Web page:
81-piece Sudoku Jigsaw

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81-piece Sudoku Jigsaw

Postby Mathimagics » Thu Feb 02, 2017 8:08 pm

Most Sudoku Jigsaw puzzles have 9 pieces, corresponding to the 9 regions which are typically contiguous.

Here we have a couple of puzzles where the squares that form each region are completely disjoint. Squares in the same region have the same colour, eg. each pink square contains the digits 1 to 9.

Jigsaw-A+B.jpg
81-piece Sudoku Jigsaws
Jigsaw-A+B.jpg (60.76 KiB) Viewed 112 times



Hint: The two puzzles shown here are in fact closely related. If you can deduce what that relationship is the puzzles will become much easier. 8-)
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81-piece Sudoku Jigsaws (Print friendly)

Postby Mathimagics » Fri Feb 03, 2017 10:35 pm

Here are the same pair of related puzzles in a print-friendly format. Each square is labelled with a region (block) identifier (A, B ... I). The 9 squares labelled A are a block and so must contain the digits 1 ... 9. Same for B, C etc.

I note that while the color format above is obviously impractical for solving purposes, the print-friendly format here obscures the relationship between the two.

Jigsaw-AB-PF.gif
81pc Jigsaws A+B (print friendly)
Jigsaw-AB-PF.gif (29.74 KiB) Viewed 96 times
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Re: 81-piece Sudoku Jigsaw

Postby HATMAN » Mon Feb 06, 2017 5:52 pm

Mathimagics

I am obviously missing something here. You say:
Hint: The two puzzles shown here are in fact closely related. If you can deduce what that relationship is the puzzles will become much easier

I loaded them both into JSudoku and was surprised to find they were both unique with only 11 givens. I knew you could improve on 17 with appropriate jigsaw structure but did not think you could get that low. However JSudoku could not even start to solve them.

So from my position if I could deduce the relationship they would become solvable not easier, but in any case I cannot see any relationship in the layout, clues or solutions.

Help please

Maurice
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Re: 81-piece Sudoku Jigsaw

Postby Mathimagics » Tue Feb 07, 2017 4:15 am

Maurice,

I have a question - if JSudoku can't solve them, how does it know they have unique solutions?

I looked for "JSudoku", found 2 different ones on SourceForge but they both appear to be standard Sudoku solvers written in Java, not Jigsaw Sudoku solvers, so I couldn't answer this question for myself. I think "Java Sudoku" and "Jigsaw Sudoku" have same common abbreviation so perhaps this is why I can't find it.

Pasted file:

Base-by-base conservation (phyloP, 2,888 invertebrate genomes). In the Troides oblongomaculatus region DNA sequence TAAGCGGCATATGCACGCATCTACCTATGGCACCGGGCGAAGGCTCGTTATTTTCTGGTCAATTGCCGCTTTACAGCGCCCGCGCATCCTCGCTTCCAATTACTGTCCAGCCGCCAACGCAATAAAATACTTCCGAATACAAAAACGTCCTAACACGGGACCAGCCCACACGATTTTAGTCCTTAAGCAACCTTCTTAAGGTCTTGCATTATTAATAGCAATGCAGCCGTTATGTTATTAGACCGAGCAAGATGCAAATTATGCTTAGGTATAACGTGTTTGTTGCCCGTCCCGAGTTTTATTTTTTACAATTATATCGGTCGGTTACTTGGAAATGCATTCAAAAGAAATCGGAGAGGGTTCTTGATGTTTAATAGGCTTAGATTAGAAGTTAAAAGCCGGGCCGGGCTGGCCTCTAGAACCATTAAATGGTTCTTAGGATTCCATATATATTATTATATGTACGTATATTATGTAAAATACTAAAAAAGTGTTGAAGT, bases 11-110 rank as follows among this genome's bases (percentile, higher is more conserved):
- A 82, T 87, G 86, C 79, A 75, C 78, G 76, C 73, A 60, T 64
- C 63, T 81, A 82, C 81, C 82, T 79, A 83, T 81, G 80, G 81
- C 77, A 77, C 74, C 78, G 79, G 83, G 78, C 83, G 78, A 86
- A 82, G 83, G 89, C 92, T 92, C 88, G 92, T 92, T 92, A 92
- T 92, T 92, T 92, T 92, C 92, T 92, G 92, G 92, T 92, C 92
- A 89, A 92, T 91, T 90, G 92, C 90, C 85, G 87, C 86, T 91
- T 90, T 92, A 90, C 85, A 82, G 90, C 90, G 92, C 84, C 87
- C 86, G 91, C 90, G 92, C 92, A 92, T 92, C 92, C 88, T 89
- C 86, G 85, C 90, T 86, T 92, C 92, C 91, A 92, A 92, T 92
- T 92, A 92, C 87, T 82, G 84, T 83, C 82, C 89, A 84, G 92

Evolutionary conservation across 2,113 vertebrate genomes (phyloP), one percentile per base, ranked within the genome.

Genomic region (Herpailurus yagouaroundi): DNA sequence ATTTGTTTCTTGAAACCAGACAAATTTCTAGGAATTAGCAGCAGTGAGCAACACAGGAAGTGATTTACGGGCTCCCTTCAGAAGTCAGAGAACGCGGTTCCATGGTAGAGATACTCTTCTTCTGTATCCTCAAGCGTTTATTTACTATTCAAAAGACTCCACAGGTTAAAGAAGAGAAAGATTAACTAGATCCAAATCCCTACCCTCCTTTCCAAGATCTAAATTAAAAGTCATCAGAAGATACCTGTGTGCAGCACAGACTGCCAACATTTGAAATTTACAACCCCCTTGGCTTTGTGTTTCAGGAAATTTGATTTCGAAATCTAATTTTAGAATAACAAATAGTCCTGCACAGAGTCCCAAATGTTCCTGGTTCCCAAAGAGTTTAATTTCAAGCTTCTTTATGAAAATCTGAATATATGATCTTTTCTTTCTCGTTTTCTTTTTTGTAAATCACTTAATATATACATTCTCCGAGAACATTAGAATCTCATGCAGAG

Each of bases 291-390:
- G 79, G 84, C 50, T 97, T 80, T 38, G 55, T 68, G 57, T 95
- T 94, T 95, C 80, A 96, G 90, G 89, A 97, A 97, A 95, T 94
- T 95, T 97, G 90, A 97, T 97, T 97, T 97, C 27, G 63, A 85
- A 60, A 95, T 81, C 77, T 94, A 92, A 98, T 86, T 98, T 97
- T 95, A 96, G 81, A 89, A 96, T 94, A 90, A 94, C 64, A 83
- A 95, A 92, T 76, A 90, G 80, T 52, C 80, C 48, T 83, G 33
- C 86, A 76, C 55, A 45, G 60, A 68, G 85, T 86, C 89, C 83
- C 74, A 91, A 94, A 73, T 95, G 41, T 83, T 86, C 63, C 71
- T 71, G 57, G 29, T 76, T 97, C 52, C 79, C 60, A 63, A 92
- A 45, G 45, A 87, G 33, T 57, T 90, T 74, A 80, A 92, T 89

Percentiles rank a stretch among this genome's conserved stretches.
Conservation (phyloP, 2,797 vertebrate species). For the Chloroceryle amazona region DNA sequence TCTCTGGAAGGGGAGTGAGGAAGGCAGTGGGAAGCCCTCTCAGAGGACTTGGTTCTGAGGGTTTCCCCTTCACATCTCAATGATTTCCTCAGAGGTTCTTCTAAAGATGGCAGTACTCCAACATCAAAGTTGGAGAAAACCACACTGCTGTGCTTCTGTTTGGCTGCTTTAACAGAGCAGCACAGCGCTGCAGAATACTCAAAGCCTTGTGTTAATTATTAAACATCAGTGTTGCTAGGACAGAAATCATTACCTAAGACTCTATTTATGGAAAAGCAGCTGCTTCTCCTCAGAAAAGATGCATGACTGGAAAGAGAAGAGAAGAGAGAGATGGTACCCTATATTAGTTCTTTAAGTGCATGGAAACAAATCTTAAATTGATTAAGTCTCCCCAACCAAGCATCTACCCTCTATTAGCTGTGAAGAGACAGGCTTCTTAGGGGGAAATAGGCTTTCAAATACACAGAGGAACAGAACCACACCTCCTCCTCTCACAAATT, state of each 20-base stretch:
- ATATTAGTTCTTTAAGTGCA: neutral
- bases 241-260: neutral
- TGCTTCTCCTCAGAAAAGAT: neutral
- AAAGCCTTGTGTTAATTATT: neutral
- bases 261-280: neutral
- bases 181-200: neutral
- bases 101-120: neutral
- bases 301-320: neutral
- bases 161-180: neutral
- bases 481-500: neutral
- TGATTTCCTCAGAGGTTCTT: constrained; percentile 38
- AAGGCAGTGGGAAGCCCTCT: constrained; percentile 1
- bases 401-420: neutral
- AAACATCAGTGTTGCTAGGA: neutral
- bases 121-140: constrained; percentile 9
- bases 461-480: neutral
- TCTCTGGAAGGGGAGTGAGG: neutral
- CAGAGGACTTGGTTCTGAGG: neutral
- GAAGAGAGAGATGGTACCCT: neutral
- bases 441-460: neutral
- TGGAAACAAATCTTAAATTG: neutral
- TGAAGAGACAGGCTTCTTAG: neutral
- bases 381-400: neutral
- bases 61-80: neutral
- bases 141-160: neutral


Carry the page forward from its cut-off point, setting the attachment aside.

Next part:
Anyway, thanks for your interest - I will give more information on deducing the relationship below.

Meanwhile, it may surprise you you to know that, in the universe of completely arbitrary Jigsaw patterns, 8-clue unique puzzles are generally the rule, not the exception.

Cheers
Jim
Last edited by Mathimagics on Tue Feb 07, 2017 4:26 am, edited 1 time in total.
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Re: 81-piece Sudoku Jigsaw

Postby Mathimagics » Tue Feb 07, 2017 4:19 am

A big hint for deducing the relationship ...

Hidden Text: Show
Pick a color (region code). Make a list of all 9 cells that have the same color (region code) in one puzzle, and their corresponding codes in the other puzzle.
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Postby Pat » Tue Feb 07, 2017 1:34 pm

Mathimagics wrote:
I looked for "JSudoku", found 2 different ones on SourceForge but they both appear to be standard Sudoku solvers written in Java, not Jigsaw Sudoku solvers


software from Jean-Christophe Godart
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Re: 81-piece Sudoku Jigsaw

Postby Mathimagics » Tue Feb 07, 2017 3:26 pm

Thanks Pat,

After much trial and error I got it to work. The JSudoku specs for each puzzle are given below. Save each into a text file and load with FIle->Open. The solver produces the right answer in both cases.

Code: Select all
SumoCueV1=0J3=0J0=9J5=0J4=0J7=0J8=0J6=3J2=0J1=0J8=0J2=2J6=0J5=0J3=0J7=0J4=0J1=0J0=0J0=0J1=0J3=6J2=0J5=0J4=0J7=0J8=0J6=0J6=0J3=0J8=8J7=0J2=0J0=0J1=0J5=0J4=0J2=5J4=0J7=0J1=0J0=0J6=0J8=0J3=6J5=0J5=0J7=1J1=0J8=0J6=0J2=0J0=0J4=0J3=0J7=0J8=0J4=0J6=0J1=0J3=0J5=0J0=0J2=2J1=0J6=0J2=0J0=0J4=0J5=0J3=0J7=0J8=0J4=0J5=0J0=0J3=9J8=0J1=0J2=7J6=0J7


Code: Select all
SumoCueV1=0J3=0J0=9J5=0J4=0J7=0J8=0J6=5J2=0J1=0J0=0J1=6J4=0J6=0J8=7J3=0J5=0J7=0J2=0J6=0J5=0J1=0J8=0J3=0J2=0J0=3J4=0J7=0J2=0J4=0J7=7J1=0J6=0J5=0J8=0J0=0J3=0J5=4J7=0J2=0J3=0J4=0J0=0J1=0J6=0J8=0J7=0J6=2J0=0J2=0J1=0J4=0J3=0J8=0J5=0J8=0J3=0J6=0J5=0J2=0J7=0J4=0J1=0J0=0J4=0J8=5J3=0J7=0J0=0J1=0J2=0J5=0J6=0J1=0J2=1J8=0J0=0J5=0J6=0J7=6J3=0J4